// Required
@import 'bootstrap/scss/functions';
@import 'bootstrap/scss/variables';
@import 'bootstrap/scss/mixins';

// Optional
@import 'bootstrap/scss/root';
@import 'bootstrap/scss/reboot';
@import 'bootstrap/scss/type';
@import 'bootstrap/scss/images';
@import 'bootstrap/scss/code';
@import 'bootstrap/scss/grid';
@import 'bootstrap/scss/tables';
@import 'bootstrap/scss/forms';
@import 'bootstrap/scss/buttons';
@import 'bootstrap/scss/transitions';
@import 'bootstrap/scss/dropdown';
@import 'bootstrap/scss/button-group';
@import 'bootstrap/scss/input-group';
@import 'bootstrap/scss/custom-forms';
@import 'bootstrap/scss/nav';
@import 'bootstrap/scss/navbar';
@import 'bootstrap/scss/card';
@import 'bootstrap/scss/breadcrumb';
@import 'bootstrap/scss/pagination';
@import 'bootstrap/scss/badge';
@import 'bootstrap/scss/jumbotron';
@import 'bootstrap/scss/alert';
@import 'bootstrap/scss/progress';
@import 'bootstrap/scss/media';
@import 'bootstrap/scss/list-group';
@import 'bootstrap/scss/close';
@import 'bootstrap/scss/toasts';
@import 'bootstrap/scss/modal';
@import 'bootstrap/scss/tooltip';
@import 'bootstrap/scss/popover';
@import 'bootstrap/scss/carousel';
@import 'bootstrap/scss/spinners';
@import 'bootstrap/scss/utilities';
@import 'bootstrap/scss/print';

This is based on what we have in the original bootstrap.scss. One of the downside with this approach is that you need to check if this file changed whenever you upgrade Bootstrap as it’s like using a private method 😁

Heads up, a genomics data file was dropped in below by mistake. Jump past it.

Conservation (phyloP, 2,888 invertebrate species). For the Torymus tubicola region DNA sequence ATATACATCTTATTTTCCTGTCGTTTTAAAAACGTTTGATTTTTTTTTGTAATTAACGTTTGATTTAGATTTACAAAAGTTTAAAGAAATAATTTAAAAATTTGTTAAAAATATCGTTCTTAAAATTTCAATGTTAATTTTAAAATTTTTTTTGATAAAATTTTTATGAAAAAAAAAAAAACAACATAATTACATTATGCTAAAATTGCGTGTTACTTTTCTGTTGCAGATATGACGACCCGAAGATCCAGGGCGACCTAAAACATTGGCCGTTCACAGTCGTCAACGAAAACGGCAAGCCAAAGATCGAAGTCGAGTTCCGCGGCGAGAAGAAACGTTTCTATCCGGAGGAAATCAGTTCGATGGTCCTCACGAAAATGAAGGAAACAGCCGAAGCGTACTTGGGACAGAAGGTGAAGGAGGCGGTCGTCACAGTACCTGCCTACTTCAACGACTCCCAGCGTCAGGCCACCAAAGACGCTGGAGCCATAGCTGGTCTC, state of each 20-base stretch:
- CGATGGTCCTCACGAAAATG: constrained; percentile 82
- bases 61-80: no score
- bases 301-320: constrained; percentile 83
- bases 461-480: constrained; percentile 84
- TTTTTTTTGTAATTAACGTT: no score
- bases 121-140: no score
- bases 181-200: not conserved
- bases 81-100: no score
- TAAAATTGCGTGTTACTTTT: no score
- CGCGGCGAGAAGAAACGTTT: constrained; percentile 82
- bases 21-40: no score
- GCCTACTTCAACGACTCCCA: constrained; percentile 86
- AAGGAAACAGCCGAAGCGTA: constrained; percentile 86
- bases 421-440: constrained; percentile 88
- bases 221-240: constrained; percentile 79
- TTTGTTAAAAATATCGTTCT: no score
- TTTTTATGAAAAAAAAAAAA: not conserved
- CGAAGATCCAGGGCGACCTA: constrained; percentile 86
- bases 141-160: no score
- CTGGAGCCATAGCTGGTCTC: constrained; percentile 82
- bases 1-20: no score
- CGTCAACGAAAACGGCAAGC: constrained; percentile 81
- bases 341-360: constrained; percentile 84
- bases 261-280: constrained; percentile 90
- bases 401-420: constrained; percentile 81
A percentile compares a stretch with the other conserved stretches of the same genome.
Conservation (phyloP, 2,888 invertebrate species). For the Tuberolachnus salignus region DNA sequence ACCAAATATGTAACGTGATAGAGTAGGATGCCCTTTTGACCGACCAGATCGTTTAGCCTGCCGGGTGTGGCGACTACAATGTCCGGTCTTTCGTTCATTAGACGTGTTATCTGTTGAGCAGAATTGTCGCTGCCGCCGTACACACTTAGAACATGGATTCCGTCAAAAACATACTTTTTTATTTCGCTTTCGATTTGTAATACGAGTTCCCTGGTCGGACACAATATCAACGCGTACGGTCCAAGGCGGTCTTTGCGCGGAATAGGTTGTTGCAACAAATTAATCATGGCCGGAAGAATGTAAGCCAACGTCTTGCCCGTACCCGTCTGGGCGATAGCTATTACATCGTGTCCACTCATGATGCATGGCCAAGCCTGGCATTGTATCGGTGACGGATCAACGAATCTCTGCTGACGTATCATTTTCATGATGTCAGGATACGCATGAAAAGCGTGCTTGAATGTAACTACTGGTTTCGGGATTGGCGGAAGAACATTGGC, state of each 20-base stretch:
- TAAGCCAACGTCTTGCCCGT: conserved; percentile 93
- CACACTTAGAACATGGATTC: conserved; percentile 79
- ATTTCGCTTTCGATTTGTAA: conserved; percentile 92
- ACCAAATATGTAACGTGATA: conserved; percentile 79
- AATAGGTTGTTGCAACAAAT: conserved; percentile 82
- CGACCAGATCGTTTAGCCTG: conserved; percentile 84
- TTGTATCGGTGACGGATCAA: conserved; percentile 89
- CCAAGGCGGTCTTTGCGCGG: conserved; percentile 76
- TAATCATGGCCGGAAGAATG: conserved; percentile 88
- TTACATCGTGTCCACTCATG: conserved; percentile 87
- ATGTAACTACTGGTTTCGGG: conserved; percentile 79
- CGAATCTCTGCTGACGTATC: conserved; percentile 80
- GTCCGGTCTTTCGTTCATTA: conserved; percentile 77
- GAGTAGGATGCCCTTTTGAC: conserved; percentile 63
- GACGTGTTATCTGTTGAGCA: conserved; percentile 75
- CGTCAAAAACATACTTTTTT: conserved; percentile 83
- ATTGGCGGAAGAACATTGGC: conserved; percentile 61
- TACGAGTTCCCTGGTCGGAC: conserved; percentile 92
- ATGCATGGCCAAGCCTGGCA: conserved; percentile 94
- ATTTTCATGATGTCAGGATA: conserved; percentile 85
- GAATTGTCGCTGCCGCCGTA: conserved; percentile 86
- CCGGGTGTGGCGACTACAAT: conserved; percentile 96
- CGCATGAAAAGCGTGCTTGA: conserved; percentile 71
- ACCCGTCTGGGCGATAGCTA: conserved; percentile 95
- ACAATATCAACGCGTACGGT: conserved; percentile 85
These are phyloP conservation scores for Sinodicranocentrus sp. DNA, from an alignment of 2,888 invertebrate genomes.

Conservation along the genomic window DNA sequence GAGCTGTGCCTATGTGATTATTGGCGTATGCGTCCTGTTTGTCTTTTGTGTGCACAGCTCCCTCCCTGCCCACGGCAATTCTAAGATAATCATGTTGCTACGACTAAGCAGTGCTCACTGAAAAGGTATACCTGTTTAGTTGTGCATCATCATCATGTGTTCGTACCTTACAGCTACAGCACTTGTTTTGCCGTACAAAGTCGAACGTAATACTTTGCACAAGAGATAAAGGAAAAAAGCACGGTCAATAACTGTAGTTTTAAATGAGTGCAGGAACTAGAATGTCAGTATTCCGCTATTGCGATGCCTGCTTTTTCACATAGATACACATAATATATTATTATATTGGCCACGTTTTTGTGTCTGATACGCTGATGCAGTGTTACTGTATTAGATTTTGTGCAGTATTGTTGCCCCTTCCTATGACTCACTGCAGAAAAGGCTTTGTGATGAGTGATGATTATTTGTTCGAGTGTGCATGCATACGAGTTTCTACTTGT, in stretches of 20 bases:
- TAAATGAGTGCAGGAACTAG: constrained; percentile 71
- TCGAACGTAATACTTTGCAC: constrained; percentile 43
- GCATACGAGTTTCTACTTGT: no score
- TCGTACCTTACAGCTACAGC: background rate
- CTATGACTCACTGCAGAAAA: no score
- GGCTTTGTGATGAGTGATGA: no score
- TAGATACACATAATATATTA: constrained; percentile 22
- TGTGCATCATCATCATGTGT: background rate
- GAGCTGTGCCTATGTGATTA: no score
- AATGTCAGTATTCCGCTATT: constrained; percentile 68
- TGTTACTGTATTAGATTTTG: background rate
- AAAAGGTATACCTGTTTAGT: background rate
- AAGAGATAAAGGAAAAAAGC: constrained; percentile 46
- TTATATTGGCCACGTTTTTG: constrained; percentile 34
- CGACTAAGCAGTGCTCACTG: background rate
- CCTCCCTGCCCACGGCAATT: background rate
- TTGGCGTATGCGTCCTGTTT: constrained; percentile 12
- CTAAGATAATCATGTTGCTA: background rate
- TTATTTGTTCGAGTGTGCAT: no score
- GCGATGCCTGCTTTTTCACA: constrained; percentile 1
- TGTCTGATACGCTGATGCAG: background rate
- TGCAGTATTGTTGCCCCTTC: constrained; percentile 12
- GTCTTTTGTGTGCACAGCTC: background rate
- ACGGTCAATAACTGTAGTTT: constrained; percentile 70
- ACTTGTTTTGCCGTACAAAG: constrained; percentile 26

Our Bootstrap’s stylesheet is working as expected so the next step would be getting the JavaScript to work and for this tutorial, we’re going to focus on the tooltip part.

Let’s import Bootstrap’s JS files:

// app/javascript/packs/application.js

import "bootstrap"

We’ll initialize tooltip by adding these code at the end of the file:

$(function () {

In our intialization, we’re using $ for jQuery so we need to make it available globally. We can use these to automatically load the modules instead of import or require them:

// config/webpack/environment.js
const { environment } = require('@rails/webpacker')
const webpack = require('webpack')

environment.plugins.append('Provide', new webpack.ProvidePlugin({
$: 'jquery',

module.exports = environment

Refresh your Home#index and you should be able to see the tooltip when you hover on the button.

Optional: If you want to specify which JS component that you want to load, you can use these steps:

// app/javascript/packs/application.js



// app/javascript/packs/bootstrap/index.js
import "bootstrap/js/src/alert"
import "bootstrap/js/src/button"
import "bootstrap/js/src/carousel"
import "bootstrap/js/src/collapse"
import "bootstrap/js/src/dropdown"
import "bootstrap/js/src/modal"
import "bootstrap/js/src/popover"
import "bootstrap/js/src/scrollspy"
import "bootstrap/js/src/tab"
import "bootstrap/js/src/toast"
import "bootstrap/js/src/tooltip"

// Tooltip/Other components initialization here

And for our tutorial, we just use the last line which is tooltip and comment out everything else. It’ll reduce the size of the final JS (not much different though).

💡 Tip: You can inspect your bundle size by running this command and then upload the output to Webpack Visualizer

./bin/webpack --profile --json > webpack-stats.json

💡 Tip: You’ll notice that your JS will only compile the new changes when you refresh the page and that might cause some delay. If we want webpack to compile immediately when we made some changes, we can run this command to monitor the changes and compile them:


💡 Tip: You can override Bootstrap’s default value or in other word, you can create your own theme by specifying the variable value before you import Bootstrap’s files. So, it can be something similar to this:

$primary: green;
$secondary: pink;

@import "bootstrap";

Checkout this variables list and you can find more info at Bootstrap’s Documentation. There’re lots more that you can actually do.